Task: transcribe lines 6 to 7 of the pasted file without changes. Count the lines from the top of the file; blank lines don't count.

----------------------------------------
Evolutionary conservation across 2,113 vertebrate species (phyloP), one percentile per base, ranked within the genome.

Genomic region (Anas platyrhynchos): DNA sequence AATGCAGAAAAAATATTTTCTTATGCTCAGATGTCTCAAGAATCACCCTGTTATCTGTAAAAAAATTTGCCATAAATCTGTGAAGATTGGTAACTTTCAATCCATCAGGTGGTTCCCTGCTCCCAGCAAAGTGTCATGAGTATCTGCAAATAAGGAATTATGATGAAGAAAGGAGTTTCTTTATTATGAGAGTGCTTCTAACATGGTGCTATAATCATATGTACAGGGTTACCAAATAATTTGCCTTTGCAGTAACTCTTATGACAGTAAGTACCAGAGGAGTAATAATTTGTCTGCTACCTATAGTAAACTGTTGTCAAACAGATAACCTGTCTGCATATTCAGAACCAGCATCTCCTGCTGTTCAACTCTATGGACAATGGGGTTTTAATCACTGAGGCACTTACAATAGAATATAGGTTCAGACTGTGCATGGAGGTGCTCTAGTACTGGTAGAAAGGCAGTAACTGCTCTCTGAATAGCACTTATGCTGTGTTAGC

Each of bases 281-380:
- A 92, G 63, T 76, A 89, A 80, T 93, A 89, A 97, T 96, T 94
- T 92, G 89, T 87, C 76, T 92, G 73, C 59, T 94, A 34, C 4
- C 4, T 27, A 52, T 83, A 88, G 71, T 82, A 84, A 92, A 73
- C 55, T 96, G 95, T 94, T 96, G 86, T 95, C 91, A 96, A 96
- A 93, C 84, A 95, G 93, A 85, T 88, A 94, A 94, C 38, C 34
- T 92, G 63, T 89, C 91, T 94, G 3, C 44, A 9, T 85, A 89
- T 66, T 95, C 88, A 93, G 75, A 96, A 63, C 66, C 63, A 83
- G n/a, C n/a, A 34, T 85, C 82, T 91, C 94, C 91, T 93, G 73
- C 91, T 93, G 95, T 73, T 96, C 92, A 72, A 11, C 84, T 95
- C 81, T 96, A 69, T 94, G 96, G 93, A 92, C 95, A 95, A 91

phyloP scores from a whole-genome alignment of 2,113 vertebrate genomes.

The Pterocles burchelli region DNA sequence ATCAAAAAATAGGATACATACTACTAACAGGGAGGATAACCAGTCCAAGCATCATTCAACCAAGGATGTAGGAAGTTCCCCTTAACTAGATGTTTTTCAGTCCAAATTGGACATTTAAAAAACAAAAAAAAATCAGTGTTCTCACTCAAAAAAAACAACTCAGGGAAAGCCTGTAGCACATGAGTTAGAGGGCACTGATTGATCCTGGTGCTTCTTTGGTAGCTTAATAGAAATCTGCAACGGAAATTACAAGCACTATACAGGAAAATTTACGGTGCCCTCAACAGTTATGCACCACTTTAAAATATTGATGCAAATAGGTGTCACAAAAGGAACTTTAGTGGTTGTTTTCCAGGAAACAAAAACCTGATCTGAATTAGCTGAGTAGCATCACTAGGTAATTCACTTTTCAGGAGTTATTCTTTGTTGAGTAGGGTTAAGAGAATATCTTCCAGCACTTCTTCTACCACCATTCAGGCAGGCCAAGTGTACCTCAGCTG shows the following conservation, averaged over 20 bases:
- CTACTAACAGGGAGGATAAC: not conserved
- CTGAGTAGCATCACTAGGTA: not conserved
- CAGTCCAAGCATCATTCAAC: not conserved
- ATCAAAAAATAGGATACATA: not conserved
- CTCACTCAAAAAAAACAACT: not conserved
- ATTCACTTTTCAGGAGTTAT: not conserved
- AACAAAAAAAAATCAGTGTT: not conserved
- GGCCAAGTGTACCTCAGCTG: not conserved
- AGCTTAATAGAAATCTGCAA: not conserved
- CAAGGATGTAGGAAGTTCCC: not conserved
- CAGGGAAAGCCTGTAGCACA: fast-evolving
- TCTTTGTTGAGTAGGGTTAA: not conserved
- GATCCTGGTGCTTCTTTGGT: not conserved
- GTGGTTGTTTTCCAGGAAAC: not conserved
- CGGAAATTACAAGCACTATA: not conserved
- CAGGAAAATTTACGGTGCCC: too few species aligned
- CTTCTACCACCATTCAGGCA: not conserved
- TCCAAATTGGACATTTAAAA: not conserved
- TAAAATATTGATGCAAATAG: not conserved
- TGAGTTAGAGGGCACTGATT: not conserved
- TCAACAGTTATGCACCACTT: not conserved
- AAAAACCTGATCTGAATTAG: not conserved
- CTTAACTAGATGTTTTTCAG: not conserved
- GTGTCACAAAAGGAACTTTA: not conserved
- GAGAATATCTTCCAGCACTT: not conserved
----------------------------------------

- C 4, T 27, A 52, T 83, A 88, G 71, T 82, A 84, A 92, A 73
- C 55, T 96, G 95, T 94, T 96, G 86, T 95, C 91, A 96, A 96